Plan to turn Dublin Magdalene laundry into memorial centre set for approval

Former institution on Seán McDermott Street in inner city to become ‘multipurpose site of conscience’

Plans to turn the former Magdalene laundry on Seán McDermott Street in Dublin’s north inner city into a national memorial and research centre are set to be approved by city councillors on Monday.

The National Centre for Research and Remembrance will be developed by the Office of Public Works (OPW) to honour former residents of mother and baby homes, industrial schools, reformatories, laundries and related institutions.

The Victorian building on Seán McDermott Street is the last Magdalene laundry remaining in State ownership, and the last such facility where women were incarcerated to be shut down.

More than 11,000 women and girls were held in 10 laundries operated by religious congregations from 1922 until the closure of the Seán McDermott Street laundry in 1996.

Ownership of the building was transferred by the Sisters of Our Lady of Charity in the late 1990s to the city council, which planned to develop the site for housing.

In 2006 the council finalised a public-private partnership housing deal with developer Bernard McNamara to build 179 apartments on the site, 20 per cent of which would be reserved for social and affordable housing. The scheme was one of five PPP deals between the council and Mr McNamara that collapsed in 2008, leaving large flat complexes including O’Devaney Gardens derelict, and buildings such as the laundry unused.

In 2018 the council was offered €14.5 million from international hotel group Toyoko Inn for the laundry site. The no-frills chain wanted to build a 350-bed hotel, student accommodation and shops. The proposal also included 60 apartments for social housing, likely to be used for senior citizens, as well as a memorial to the women who were incarcerated in the laundry.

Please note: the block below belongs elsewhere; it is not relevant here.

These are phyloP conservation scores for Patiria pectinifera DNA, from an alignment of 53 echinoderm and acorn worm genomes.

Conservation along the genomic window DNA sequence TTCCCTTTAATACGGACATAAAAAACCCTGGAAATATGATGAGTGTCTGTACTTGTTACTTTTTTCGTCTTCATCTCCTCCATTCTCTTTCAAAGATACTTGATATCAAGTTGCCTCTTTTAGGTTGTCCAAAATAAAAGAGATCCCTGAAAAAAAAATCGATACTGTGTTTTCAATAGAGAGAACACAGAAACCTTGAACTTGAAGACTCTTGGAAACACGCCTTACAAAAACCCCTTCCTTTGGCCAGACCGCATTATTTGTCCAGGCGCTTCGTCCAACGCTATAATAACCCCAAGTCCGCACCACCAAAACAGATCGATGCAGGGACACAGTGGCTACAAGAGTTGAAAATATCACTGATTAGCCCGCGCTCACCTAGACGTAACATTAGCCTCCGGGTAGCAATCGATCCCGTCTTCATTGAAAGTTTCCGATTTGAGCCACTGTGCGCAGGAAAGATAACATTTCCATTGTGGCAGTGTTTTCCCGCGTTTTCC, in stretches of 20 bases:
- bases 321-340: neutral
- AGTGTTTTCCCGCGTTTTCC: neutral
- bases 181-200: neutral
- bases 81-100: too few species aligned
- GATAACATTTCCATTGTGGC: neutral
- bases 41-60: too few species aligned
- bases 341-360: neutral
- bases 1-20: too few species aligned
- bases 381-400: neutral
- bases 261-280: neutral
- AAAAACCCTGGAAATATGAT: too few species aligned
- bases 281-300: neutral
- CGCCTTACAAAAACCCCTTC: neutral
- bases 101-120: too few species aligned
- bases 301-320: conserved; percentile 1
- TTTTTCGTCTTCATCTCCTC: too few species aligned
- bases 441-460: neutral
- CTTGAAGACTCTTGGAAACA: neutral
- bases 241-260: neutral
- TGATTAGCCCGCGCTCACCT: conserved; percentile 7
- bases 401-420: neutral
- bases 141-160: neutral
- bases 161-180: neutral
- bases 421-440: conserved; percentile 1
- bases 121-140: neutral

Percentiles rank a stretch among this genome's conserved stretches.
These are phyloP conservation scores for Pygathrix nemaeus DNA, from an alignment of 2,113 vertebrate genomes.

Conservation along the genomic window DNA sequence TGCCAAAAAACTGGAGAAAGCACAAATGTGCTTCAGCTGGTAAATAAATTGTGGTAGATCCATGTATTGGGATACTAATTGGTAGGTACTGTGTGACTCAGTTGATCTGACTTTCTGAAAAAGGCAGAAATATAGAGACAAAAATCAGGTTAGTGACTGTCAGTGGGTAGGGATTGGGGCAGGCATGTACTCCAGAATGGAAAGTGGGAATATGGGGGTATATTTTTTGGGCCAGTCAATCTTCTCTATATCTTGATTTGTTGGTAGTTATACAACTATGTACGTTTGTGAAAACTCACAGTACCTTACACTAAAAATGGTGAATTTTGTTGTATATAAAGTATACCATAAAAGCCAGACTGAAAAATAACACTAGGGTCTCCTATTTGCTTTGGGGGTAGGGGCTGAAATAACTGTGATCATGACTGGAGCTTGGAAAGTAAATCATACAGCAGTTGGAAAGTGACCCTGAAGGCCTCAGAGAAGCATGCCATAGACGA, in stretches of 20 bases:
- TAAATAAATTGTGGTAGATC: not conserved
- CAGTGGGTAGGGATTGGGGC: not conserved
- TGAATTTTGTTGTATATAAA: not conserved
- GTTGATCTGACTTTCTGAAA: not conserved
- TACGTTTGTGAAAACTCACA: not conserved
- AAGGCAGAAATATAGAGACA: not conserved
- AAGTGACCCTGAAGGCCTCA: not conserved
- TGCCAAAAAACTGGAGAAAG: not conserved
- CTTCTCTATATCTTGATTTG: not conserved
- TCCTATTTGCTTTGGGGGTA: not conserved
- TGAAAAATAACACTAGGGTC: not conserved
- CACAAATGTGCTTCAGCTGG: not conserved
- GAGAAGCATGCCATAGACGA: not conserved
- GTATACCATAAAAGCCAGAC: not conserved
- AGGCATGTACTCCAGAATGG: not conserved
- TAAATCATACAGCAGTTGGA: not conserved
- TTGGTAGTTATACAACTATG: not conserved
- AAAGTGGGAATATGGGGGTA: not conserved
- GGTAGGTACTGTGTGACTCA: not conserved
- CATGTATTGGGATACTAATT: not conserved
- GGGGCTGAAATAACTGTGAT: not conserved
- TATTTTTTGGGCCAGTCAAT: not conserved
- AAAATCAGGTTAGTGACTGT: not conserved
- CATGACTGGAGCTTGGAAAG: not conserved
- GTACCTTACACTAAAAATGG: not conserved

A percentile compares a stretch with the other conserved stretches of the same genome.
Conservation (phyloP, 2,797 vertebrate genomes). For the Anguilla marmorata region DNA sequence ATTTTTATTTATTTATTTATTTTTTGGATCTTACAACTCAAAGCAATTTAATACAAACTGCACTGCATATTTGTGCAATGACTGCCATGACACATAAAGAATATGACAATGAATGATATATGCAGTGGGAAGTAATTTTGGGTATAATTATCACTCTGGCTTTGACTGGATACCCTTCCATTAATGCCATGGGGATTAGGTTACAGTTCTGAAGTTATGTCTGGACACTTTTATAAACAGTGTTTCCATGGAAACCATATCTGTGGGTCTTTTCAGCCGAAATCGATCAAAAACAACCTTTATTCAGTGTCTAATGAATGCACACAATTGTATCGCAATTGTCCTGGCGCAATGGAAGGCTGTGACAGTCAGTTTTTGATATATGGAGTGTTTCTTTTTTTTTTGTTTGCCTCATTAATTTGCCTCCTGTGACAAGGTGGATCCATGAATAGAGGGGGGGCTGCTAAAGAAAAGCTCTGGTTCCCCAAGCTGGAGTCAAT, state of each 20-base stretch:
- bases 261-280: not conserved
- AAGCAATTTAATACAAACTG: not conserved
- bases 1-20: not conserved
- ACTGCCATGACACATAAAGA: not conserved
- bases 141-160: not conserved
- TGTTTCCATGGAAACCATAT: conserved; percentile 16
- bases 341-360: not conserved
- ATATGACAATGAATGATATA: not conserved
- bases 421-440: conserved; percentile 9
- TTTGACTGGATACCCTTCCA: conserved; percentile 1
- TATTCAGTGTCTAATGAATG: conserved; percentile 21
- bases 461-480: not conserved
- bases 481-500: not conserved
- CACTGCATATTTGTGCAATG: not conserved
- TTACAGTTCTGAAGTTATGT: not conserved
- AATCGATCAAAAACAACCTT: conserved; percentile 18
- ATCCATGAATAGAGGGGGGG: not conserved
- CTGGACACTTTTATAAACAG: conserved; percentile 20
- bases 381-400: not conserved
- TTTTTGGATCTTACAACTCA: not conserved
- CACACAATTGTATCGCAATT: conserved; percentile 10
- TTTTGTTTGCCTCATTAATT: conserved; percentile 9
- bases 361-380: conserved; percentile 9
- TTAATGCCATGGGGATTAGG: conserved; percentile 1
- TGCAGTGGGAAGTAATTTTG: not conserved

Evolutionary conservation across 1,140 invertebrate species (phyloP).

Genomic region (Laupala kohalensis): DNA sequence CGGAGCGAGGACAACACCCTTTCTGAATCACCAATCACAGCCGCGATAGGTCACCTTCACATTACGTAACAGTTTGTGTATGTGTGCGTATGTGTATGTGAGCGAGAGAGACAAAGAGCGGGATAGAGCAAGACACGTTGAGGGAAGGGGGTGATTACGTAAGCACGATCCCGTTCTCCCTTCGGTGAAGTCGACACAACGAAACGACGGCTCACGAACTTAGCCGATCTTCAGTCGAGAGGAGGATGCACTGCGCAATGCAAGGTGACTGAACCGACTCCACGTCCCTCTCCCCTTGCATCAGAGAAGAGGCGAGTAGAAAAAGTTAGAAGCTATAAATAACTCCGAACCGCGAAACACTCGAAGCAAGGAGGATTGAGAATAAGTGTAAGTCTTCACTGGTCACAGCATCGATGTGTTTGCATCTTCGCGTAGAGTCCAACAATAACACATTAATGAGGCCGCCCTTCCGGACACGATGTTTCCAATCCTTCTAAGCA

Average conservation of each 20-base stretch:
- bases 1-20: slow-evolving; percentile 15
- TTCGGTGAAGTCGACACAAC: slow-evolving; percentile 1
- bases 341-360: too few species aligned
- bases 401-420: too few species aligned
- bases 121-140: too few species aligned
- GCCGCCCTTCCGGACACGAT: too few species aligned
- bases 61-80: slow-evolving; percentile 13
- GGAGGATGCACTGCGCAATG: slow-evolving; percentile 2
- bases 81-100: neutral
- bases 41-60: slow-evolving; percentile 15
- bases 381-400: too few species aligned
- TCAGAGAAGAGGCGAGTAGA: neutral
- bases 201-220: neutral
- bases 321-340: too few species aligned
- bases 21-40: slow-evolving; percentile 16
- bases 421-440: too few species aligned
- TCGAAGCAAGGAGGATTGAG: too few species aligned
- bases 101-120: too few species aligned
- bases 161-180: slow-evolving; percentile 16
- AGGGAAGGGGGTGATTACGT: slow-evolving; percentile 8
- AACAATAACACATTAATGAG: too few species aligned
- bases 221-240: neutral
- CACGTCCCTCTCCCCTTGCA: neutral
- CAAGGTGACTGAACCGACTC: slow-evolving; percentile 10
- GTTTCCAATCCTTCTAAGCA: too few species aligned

The sale of the laundry had been recommended by the 2017 Mulvey report on the regeneration of the north inner city so the proceeds could be used to fund the economic and social measures. However, councillors voted against the sale for the hotel proposal in late 2018 to facilitate talks on an alternative use for the site.

Councillors subsequently agreed it should be developed as a “multipurpose site of conscience” that would “seek to honour and commemorate the victims and survivors of Ireland’s institutional past”.

The Government earlier this year announced plans for the research and remembrance centre, which will hold records related to institutional trauma that will form part of the National Archives. There will also be a museum and exhibition space, the development of which will be led by the National Museum of Ireland. The wider site will include social housing, in a newly built block, again likely to be reserved for senior citizens, and local community facilities as well as an educational and early-learning facility.

If the transfer of the site to the OPW is approved by councillors, it will be responsible for developing a master plan for the site and securing planning permission for the project, which is expected to take five years to complete.

Olivia Kelly

Olivia Kelly

Olivia Kelly is Dublin Editor of The Irish Times